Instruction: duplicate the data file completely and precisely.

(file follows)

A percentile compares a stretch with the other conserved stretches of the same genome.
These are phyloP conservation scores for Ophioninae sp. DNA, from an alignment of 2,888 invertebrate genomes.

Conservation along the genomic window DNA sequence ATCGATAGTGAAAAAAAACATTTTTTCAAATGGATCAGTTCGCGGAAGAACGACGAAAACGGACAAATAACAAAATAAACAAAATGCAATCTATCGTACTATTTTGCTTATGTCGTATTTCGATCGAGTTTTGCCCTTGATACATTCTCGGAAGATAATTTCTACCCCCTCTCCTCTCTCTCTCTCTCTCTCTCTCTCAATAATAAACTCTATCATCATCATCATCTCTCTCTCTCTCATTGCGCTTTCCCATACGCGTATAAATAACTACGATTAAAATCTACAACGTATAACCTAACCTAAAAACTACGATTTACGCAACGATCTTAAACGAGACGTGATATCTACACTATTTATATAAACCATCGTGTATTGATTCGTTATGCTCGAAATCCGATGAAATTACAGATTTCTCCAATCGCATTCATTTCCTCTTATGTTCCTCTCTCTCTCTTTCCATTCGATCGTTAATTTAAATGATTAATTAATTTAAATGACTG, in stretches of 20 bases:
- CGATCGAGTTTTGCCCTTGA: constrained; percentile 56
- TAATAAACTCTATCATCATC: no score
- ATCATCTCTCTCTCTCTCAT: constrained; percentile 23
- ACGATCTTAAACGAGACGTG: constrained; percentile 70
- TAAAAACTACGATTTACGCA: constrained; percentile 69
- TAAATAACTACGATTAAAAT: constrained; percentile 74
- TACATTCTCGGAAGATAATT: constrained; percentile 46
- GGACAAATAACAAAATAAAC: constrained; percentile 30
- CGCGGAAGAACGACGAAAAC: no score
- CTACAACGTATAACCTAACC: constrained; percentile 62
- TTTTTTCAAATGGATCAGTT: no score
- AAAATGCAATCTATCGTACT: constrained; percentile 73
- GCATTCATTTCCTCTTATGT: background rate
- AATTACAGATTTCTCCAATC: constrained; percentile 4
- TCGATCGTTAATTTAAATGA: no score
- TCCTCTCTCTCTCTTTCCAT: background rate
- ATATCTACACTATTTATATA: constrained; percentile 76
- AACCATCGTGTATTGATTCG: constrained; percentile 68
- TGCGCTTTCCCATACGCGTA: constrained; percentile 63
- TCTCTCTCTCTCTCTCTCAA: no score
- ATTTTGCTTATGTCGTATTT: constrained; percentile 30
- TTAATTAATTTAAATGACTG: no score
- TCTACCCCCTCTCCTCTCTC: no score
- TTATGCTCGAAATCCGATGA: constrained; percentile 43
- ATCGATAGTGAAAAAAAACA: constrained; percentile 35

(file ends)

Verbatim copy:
A percentile compares a stretch with the other conserved stretches of the same genome.
These are phyloP conservation scores for Ophioninae sp. DNA, from an alignment of 2,888 invertebrate genomes.

Conservation along the genomic window DNA sequence ATCGATAGTGAAAAAAAACATTTTTTCAAATGGATCAGTTCGCGGAAGAACGACGAAAACGGACAAATAACAAAATAAACAAAATGCAATCTATCGTACTATTTTGCTTATGTCGTATTTCGATCGAGTTTTGCCCTTGATACATTCTCGGAAGATAATTTCTACCCCCTCTCCTCTCTCTCTCTCTCTCTCTCTCTCAATAATAAACTCTATCATCATCATCATCTCTCTCTCTCTCATTGCGCTTTCCCATACGCGTATAAATAACTACGATTAAAATCTACAACGTATAACCTAACCTAAAAACTACGATTTACGCAACGATCTTAAACGAGACGTGATATCTACACTATTTATATAAACCATCGTGTATTGATTCGTTATGCTCGAAATCCGATGAAATTACAGATTTCTCCAATCGCATTCATTTCCTCTTATGTTCCTCTCTCTCTCTTTCCATTCGATCGTTAATTTAAATGATTAATTAATTTAAATGACTG, in stretches of 20 bases:
- CGATCGAGTTTTGCCCTTGA: constrained; percentile 56
- TAATAAACTCTATCATCATC: no score
- ATCATCTCTCTCTCTCTCAT: constrained; percentile 23
- ACGATCTTAAACGAGACGTG: constrained; percentile 70
- TAAAAACTACGATTTACGCA: constrained; percentile 69
- TAAATAACTACGATTAAAAT: constrained; percentile 74
- TACATTCTCGGAAGATAATT: constrained; percentile 46
- GGACAAATAACAAAATAAAC: constrained; percentile 30
- CGCGGAAGAACGACGAAAAC: no score
- CTACAACGTATAACCTAACC: constrained; percentile 62
- TTTTTTCAAATGGATCAGTT: no score
- AAAATGCAATCTATCGTACT: constrained; percentile 73
- GCATTCATTTCCTCTTATGT: background rate
- AATTACAGATTTCTCCAATC: constrained; percentile 4
- TCGATCGTTAATTTAAATGA: no score
- TCCTCTCTCTCTCTTTCCAT: background rate
- ATATCTACACTATTTATATA: constrained; percentile 76
- AACCATCGTGTATTGATTCG: constrained; percentile 68
- TGCGCTTTCCCATACGCGTA: constrained; percentile 63
- TCTCTCTCTCTCTCTCTCAA: no score
- ATTTTGCTTATGTCGTATTT: constrained; percentile 30
- TTAATTAATTTAAATGACTG: no score
- TCTACCCCCTCTCCTCTCTC: no score
- TTATGCTCGAAATCCGATGA: constrained; percentile 43
- ATCGATAGTGAAAAAAAACA: constrained; percentile 35